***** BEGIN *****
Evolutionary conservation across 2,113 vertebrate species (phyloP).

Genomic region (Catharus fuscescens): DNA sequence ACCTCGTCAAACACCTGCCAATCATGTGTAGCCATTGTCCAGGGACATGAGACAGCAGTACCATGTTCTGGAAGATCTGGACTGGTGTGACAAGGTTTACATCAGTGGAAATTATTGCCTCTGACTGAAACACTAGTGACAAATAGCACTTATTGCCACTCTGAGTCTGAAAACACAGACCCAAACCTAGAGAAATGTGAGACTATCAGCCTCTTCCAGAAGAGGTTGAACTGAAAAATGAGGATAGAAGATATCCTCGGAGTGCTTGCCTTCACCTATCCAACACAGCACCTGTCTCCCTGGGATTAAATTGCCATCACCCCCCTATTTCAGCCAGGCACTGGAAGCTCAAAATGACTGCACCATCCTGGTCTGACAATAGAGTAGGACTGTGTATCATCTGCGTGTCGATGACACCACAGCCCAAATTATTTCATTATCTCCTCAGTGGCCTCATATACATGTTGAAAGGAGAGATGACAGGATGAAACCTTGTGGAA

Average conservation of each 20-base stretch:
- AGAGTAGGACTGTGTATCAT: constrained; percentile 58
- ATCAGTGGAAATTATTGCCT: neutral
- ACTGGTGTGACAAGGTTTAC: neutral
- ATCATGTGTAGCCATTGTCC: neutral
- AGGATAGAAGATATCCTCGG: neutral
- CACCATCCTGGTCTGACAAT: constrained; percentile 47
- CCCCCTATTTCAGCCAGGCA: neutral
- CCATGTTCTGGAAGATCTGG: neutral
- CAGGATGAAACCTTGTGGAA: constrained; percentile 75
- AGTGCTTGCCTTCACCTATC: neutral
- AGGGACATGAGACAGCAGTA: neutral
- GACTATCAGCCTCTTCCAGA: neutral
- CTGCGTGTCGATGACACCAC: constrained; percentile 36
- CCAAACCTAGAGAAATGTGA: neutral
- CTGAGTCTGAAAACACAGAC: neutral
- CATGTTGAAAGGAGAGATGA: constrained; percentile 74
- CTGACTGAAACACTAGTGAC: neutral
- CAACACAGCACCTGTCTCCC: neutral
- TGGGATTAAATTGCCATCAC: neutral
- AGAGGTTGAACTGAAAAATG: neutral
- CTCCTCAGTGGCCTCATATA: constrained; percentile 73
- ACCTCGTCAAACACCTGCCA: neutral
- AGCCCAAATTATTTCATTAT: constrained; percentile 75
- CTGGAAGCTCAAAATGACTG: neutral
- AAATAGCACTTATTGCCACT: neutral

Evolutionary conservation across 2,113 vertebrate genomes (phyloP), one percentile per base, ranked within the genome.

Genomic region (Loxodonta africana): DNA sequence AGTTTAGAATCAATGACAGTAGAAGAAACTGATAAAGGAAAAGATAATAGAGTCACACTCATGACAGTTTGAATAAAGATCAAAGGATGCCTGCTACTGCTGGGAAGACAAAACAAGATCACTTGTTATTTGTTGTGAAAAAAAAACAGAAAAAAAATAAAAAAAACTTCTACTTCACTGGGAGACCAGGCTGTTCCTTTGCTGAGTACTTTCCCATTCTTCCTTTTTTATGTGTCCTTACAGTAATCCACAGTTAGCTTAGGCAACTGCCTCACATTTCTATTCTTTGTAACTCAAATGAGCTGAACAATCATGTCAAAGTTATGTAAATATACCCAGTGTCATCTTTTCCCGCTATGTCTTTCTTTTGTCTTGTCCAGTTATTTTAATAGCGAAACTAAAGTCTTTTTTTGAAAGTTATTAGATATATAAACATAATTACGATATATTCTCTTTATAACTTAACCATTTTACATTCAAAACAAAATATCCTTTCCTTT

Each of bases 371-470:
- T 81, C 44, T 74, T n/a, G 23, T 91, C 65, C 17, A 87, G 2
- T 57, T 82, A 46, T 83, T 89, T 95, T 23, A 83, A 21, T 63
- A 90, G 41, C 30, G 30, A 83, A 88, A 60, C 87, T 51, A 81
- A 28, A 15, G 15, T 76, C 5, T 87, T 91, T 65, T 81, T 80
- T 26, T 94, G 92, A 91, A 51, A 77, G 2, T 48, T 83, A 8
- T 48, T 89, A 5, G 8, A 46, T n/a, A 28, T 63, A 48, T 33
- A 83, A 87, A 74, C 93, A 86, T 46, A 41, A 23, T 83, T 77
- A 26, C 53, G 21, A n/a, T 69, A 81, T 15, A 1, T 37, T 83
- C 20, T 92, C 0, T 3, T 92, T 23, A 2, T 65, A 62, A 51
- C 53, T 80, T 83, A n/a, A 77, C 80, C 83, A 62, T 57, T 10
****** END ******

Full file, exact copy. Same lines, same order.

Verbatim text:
Evolutionary conservation across 2,113 vertebrate species (phyloP).

Genomic region (Catharus fuscescens): DNA sequence ACCTCGTCAAACACCTGCCAATCATGTGTAGCCATTGTCCAGGGACATGAGACAGCAGTACCATGTTCTGGAAGATCTGGACTGGTGTGACAAGGTTTACATCAGTGGAAATTATTGCCTCTGACTGAAACACTAGTGACAAATAGCACTTATTGCCACTCTGAGTCTGAAAACACAGACCCAAACCTAGAGAAATGTGAGACTATCAGCCTCTTCCAGAAGAGGTTGAACTGAAAAATGAGGATAGAAGATATCCTCGGAGTGCTTGCCTTCACCTATCCAACACAGCACCTGTCTCCCTGGGATTAAATTGCCATCACCCCCCTATTTCAGCCAGGCACTGGAAGCTCAAAATGACTGCACCATCCTGGTCTGACAATAGAGTAGGACTGTGTATCATCTGCGTGTCGATGACACCACAGCCCAAATTATTTCATTATCTCCTCAGTGGCCTCATATACATGTTGAAAGGAGAGATGACAGGATGAAACCTTGTGGAA

Average conservation of each 20-base stretch:
- AGAGTAGGACTGTGTATCAT: constrained; percentile 58
- ATCAGTGGAAATTATTGCCT: neutral
- ACTGGTGTGACAAGGTTTAC: neutral
- ATCATGTGTAGCCATTGTCC: neutral
- AGGATAGAAGATATCCTCGG: neutral
- CACCATCCTGGTCTGACAAT: constrained; percentile 47
- CCCCCTATTTCAGCCAGGCA: neutral
- CCATGTTCTGGAAGATCTGG: neutral
- CAGGATGAAACCTTGTGGAA: constrained; percentile 75
- AGTGCTTGCCTTCACCTATC: neutral
- AGGGACATGAGACAGCAGTA: neutral
- GACTATCAGCCTCTTCCAGA: neutral
- CTGCGTGTCGATGACACCAC: constrained; percentile 36
- CCAAACCTAGAGAAATGTGA: neutral
- CTGAGTCTGAAAACACAGAC: neutral
- CATGTTGAAAGGAGAGATGA: constrained; percentile 74
- CTGACTGAAACACTAGTGAC: neutral
- CAACACAGCACCTGTCTCCC: neutral
- TGGGATTAAATTGCCATCAC: neutral
- AGAGGTTGAACTGAAAAATG: neutral
- CTCCTCAGTGGCCTCATATA: constrained; percentile 73
- ACCTCGTCAAACACCTGCCA: neutral
- AGCCCAAATTATTTCATTAT: constrained; percentile 75
- CTGGAAGCTCAAAATGACTG: neutral
- AAATAGCACTTATTGCCACT: neutral

Evolutionary conservation across 2,113 vertebrate genomes (phyloP), one percentile per base, ranked within the genome.

Genomic region (Loxodonta africana): DNA sequence AGTTTAGAATCAATGACAGTAGAAGAAACTGATAAAGGAAAAGATAATAGAGTCACACTCATGACAGTTTGAATAAAGATCAAAGGATGCCTGCTACTGCTGGGAAGACAAAACAAGATCACTTGTTATTTGTTGTGAAAAAAAAACAGAAAAAAAATAAAAAAAACTTCTACTTCACTGGGAGACCAGGCTGTTCCTTTGCTGAGTACTTTCCCATTCTTCCTTTTTTATGTGTCCTTACAGTAATCCACAGTTAGCTTAGGCAACTGCCTCACATTTCTATTCTTTGTAACTCAAATGAGCTGAACAATCATGTCAAAGTTATGTAAATATACCCAGTGTCATCTTTTCCCGCTATGTCTTTCTTTTGTCTTGTCCAGTTATTTTAATAGCGAAACTAAAGTCTTTTTTTGAAAGTTATTAGATATATAAACATAATTACGATATATTCTCTTTATAACTTAACCATTTTACATTCAAAACAAAATATCCTTTCCTTT

Each of bases 371-470:
- T 81, C 44, T 74, T n/a, G 23, T 91, C 65, C 17, A 87, G 2
- T 57, T 82, A 46, T 83, T 89, T 95, T 23, A 83, A 21, T 63
- A 90, G 41, C 30, G 30, A 83, A 88, A 60, C 87, T 51, A 81
- A 28, A 15, G 15, T 76, C 5, T 87, T 91, T 65, T 81, T 80
- T 26, T 94, G 92, A 91, A 51, A 77, G 2, T 48, T 83, A 8
- T 48, T 89, A 5, G 8, A 46, T n/a, A 28, T 63, A 48, T 33
- A 83, A 87, A 74, C 93, A 86, T 46, A 41, A 23, T 83, T 77
- A 26, C 53, G 21, A n/a, T 69, A 81, T 15, A 1, T 37, T 83
- C 20, T 92, C 0, T 3, T 92, T 23, A 2, T 65, A 62, A 51
- C 53, T 80, T 83, A n/a, A 77, C 80, C 83, A 62, T 57, T 10